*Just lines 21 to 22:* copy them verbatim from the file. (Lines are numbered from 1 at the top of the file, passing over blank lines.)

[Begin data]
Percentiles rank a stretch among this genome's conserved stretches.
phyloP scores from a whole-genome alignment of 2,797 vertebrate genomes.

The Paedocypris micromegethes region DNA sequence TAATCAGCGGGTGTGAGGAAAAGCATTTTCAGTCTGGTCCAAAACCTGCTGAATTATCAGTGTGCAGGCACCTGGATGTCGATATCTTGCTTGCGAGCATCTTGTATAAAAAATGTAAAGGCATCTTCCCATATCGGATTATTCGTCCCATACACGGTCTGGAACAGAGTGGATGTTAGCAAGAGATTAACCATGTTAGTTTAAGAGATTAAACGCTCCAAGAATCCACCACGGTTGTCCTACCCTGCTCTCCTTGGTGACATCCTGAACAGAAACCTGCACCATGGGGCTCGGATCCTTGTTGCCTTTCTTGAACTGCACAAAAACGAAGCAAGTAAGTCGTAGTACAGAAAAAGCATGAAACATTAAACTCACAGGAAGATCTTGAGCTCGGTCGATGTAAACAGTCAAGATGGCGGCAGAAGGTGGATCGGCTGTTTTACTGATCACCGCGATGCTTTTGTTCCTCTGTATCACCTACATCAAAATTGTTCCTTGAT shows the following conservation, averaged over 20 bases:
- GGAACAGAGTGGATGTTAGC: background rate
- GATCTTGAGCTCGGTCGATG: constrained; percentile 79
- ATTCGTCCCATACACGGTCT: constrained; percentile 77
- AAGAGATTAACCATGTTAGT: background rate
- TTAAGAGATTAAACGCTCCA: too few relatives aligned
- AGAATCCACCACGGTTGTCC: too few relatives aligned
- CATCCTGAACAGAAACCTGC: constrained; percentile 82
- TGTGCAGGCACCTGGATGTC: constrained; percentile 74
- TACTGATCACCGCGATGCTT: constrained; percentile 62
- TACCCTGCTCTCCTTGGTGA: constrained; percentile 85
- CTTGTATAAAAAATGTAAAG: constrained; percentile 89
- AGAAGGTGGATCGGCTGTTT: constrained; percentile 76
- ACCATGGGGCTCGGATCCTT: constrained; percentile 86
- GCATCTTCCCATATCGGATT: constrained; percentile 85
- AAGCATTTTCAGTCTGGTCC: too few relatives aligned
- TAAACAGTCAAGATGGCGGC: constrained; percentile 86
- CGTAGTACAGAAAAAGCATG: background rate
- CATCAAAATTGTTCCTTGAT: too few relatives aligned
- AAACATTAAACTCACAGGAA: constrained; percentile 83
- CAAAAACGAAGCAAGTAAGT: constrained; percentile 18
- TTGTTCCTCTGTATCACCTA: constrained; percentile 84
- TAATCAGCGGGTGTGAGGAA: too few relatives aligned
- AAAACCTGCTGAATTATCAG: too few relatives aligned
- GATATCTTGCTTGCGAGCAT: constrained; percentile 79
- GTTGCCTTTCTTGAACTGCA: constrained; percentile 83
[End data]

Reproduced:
- CATCAAAATTGTTCCTTGAT: too few relatives aligned
- AAACATTAAACTCACAGGAA: constrained; percentile 83